The ending was weird.
The postgame was weird.
At least Game 1 of what was supposed to be a lopsided NBA Finals was anything but boring. It had a little of everything: A player stumbled and buckled Klay Thompson’s knee to send the Warriors’ sharp-shooter limping to the locker room in the opening minutes; let Stephen Curry get loose for a 30-footer at the halftime buzzer; grabbed a rebound in the final seconds of regulation with the score tied and inexplicably ran toward midcourt as if he thought the game was over.
And all that was just J.R. Smith.
The opener of this Cleveland-Golden State series should have been memorable for other reasons — LeBron James scoring a playoff career-high 51 points, the Warriors having three players score at least 24 and Draymond Green nearly getting a triple-double. Instead, this game’s legacy is an overturned charge call late in regulation, Smith’s gaffes, contradictory explanations from Cleveland and hot tempers in the final seconds.
Warriors coach Steve Kerr’s assessment? “Lucky.”
Cavaliers coach Tyronn Lue’s assessment? “Robbed.”
Warriors 124, Cavaliers 114, overtime. That’s what the box score says and will forever say, and the defending champions are now one step closer to winning their third title in four years. Golden State left Oracle Arena relieved. Cleveland left angered. Those emotions will likely remain in place all the way until Game 2 tips off on Sunday night.
James wants the Cavs to put it behind them.
“We’ve got to move on,” James said. “This game is over and done with.”
Easier said than done, particularly with two full off days to now deal with, two full off days to replay everything over and over and over and over and over again.
Let’s be clear: The Warriors aren’t here because of luck. They have a coach who has won 80 percent of his career games. They have four All-Stars in the same lineup. They have two NBA MVPs.
But they got every break in Game 1. Every break.
Start in the beginning, when Smith slipped and stumbled into Thompson’s knee. It had all the makings of some sort of knee structural disaster — the hit came from the side, Thompson twisted awkwardly, went down in a heap and was obviously in immediate, intense pain. Thompson limped away to the Warriors’ locker room for evaluation.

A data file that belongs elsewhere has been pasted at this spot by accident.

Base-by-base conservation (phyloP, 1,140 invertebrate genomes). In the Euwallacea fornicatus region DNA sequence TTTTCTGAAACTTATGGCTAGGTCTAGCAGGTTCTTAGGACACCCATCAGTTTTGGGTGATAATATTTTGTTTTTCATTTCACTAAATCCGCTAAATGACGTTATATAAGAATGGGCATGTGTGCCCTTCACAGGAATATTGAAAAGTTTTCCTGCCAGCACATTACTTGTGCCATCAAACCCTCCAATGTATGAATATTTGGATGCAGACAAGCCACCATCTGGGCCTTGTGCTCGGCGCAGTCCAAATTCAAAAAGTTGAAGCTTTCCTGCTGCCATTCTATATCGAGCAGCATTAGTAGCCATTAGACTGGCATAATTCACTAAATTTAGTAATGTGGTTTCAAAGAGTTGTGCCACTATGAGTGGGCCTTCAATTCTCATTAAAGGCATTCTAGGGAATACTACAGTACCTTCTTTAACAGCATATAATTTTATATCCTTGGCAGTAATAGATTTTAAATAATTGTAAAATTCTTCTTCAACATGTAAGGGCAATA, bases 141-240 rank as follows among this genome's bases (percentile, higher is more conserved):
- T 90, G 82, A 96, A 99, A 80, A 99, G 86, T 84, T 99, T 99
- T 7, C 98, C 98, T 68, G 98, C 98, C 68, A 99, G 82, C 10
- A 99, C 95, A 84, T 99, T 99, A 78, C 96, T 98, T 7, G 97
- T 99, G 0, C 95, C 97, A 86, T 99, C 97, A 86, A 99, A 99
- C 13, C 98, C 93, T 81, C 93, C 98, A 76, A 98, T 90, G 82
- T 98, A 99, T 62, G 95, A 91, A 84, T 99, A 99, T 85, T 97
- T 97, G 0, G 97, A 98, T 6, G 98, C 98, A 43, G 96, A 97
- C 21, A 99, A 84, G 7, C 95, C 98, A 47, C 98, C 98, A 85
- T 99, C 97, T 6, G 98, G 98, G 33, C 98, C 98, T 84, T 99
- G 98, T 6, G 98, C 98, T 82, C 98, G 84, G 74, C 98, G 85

He was back in a few minutes. Big break No. 1.
“I’m happy it’s just a muscle that got strained,” Thompson said.
Then came the final seconds of the first half, Cleveland having a foul to give. Smith would have been best served hugging Curry to make sure no shot got off. Instead, Smith went for a steal — he didn’t get it — and Curry turned and coolly buried a 30-footer and sent the teams into intermission tied. Big break No. 2.
“The Finals, man, anything is liable to happen,” Curry said.
From his perspective, good things.
From Cleveland’s perspective, bad things.
Cleveland led by two in the final minute, poised to steal Game 1, when James stepped up and tried to take a charge against Kevin Durant. Referee Ken Mauer called an offensive foul, but it was overturned after replay review.
“We had doubt as to whether or not James was in the restricted area,” Mauer said.
James was well outside the area, and the Cavs didn’t buy the explanation.
“I read that play just as well as I’ve read any play in my career, maybe in my life,” James said.
Durant tied the game with a couple of free throws awarded on the call reversal. Big break No. 3.
And with about 4 seconds left in the fourth, George Hill went to the line with Cleveland down by one for two shots. Made the first. Missed the second. Smith got the rebound, and ran away from the basket. Overtime. Big break No. 4.
“He thought we were up one,” Lue said.
“I knew it was tied,” Smith insisted.
The extra session was all Golden State. The home team left happy. The fans that packed Oracle Arena went home happy. James went back to his hotel to deal with blurred vision (courtesy of what appeared to be an unintentional first-half eye poke by Green), and the Cavaliers were further angered by Shaun Livingston following Golden State policy by taking a shot in the final seconds of a decided game instead of just getting charged with a shot-clock turnover.
“Tonight we played as well as we’ve played all postseason, and we gave ourselves a chance possession after possession after possession,” James said. “There were just some plays that were kind of taken away from us. Simple as that.”
Many onlookers thought this series would be a rout, a Golden State coronation.
If the Warriors keep getting every break, they’ll certainly be right.
Tim Reynolds is a national basketball writer for The Associated Press. Write to him at firstname.lastname@example.org